Will Putin release Issachar when he visits Israel in January? – analysis

Yaffa Issachar is using every resource at her disposal to secure her daughter’s release. So far, all efforts, including those by high-ranking Israeli politicians, have failed.

Russian President Vladimir Putin (photo credit: REUTERS/MAXIM SHEMETOV)
Russian President Vladimir Putin
Other than playing guessing games about whether efforts to form a government will succeed or whether there will be a third election, the big question for many Israelis is whether Russian President Vladimir Putin, who is due to visit Jerusalem in January, will bring with him Naama Issachar, the American-Israeli woman who could spend up to seven-and-a-half years in a Russian prison because 9.5 grams of cannabis were found in her possession during a routine security check at Moscow’s Sheremetyevo Airport when she was flying home from India via Russia.
Most people agree that even if Issachar made an innocent mistake, she should be punished, but say that her sentence of seven-and-a-half years in prison is far too harsh, especially in light of the fact that several countries have recognized or are in the process of recognizing the medicinal value of cannabis.
Several appeals have been made to Putin to commute her sentence, or simply order her release.
The most recent appeal was made last week by Theophilos III, the charismatic and eloquent Greek Orthodox Patriarch of Jerusalem, in the course of a visit to the Russian capital as a recipient of the Patriarch Alexei II Prize for the Orthodox People’s Union. Theophilos had been invited by the Russian Orthodox Church.
En route to Moscow, Theophilos, accompanied Naama’s mother, Yaffa, who has been on a monthly commute between Tel Aviv and Moscow, ever since her daughter’s incarceration seven months ago.
Yaffa Issachar is using every resource at her disposal to secure her daughter’s release. So far, all efforts, including those by high-ranking Israeli politicians, have failed. Thus Yaffa turned to the Greek Orthodox Church, which she knows has some sway in Russia.
Although Theophilos, who is a multi-lingual avid reader of newspapers, was no stranger to the case, Yaffa described it to him in detail including the intolerable conditions under which Naama is being held.
Moved by Naama’s plight, Theophilos promised to do his utmost to help her.
He was accompanied to his meeting with Putin by Kirill, the Russian Orthodox Patriarch of Moscow and all Russia, and Primate of the Russian Orthodox Church.
Noting that Putin celebrated his 67th birthday last month, Theophilos wished him a happy birthday. The Russian leader thanked Theophilos for the care that he provides for Russian pilgrims to the Holy Land, and said that he was well aware of the hardships faced by Christians in the Middle East, “the cradle of the Christian faith.” Putin emphasized the need for unity in all endeavors to protect the interests of Christian communities throughout the Middle East.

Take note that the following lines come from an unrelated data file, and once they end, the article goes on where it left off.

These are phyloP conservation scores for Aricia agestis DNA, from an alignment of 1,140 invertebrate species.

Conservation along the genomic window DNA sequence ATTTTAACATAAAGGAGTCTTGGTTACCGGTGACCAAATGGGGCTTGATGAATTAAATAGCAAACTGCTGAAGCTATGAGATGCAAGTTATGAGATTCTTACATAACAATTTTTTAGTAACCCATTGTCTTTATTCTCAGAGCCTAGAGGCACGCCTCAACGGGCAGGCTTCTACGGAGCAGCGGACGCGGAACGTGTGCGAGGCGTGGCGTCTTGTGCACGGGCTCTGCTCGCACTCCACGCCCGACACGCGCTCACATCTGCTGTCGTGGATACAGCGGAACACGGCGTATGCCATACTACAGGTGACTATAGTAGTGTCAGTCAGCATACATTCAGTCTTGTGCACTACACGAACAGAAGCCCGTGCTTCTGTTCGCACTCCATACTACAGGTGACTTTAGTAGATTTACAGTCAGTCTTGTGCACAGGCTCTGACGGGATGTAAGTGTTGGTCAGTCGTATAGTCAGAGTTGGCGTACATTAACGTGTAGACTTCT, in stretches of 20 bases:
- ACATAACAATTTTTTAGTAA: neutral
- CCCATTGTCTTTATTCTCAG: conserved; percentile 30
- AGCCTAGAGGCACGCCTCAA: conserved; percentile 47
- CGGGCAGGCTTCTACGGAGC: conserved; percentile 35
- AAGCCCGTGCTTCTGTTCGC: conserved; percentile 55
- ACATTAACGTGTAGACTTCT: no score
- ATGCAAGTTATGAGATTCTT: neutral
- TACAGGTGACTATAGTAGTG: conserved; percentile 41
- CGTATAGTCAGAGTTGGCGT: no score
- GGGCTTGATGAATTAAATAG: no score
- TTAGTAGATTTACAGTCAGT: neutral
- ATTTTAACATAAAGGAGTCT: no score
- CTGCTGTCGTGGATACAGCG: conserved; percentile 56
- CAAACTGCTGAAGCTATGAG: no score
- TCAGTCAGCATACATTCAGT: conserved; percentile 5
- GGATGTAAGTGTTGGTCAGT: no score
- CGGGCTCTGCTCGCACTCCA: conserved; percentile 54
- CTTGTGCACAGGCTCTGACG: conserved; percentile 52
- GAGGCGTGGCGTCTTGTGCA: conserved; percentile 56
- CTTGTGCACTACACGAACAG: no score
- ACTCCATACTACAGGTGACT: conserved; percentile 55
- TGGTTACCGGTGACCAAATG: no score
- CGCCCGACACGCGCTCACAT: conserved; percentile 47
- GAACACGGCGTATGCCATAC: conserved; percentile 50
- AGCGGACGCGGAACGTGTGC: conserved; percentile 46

At the meeting, Putin referred to his visit to Israel in the new year to attend the International Holocaust Remembrance Forum and the unveiling of a monument to the victims of Nazism in the Soviet Union during WWII, specifically the Siege of Leningrad.
There are other Russian monuments in Israel, one of which is located in the grounds of the President’s Residence in Jerusalem.
Putin declared his belief that cooperation with Israel is essential, and expressed his satisfaction with the good cooperation achieved with the Israeli leadership as well as with the Jewish community of Russia, whose representatives, he said, serve as a bridge in Russia’s relations with Israel.
According to Hebrew media reports, Theophilos presented Putin with a letter from Yaffa Issachar pleading for her daughter’s well-being and asked Putin to pardon her daughter.
Putin holds the trump card in this matter, and is unlikely to announce his final decision until moments before his plane lands in Israel in January, unless of course he is persuaded earlier by his good friend and Russia’s Chief Rabbi Berel Lazar.
But if Putin continues to play his cards close to his chest, he will wait until his plane is in Israeli air space before announcing whether he has answered the prayers of Naama’s family and friends.
To bring her home would be a political coup in the face of all the negative publicity that Russia has received. It would show that one person can make difference by demonstrating the humane side of his character.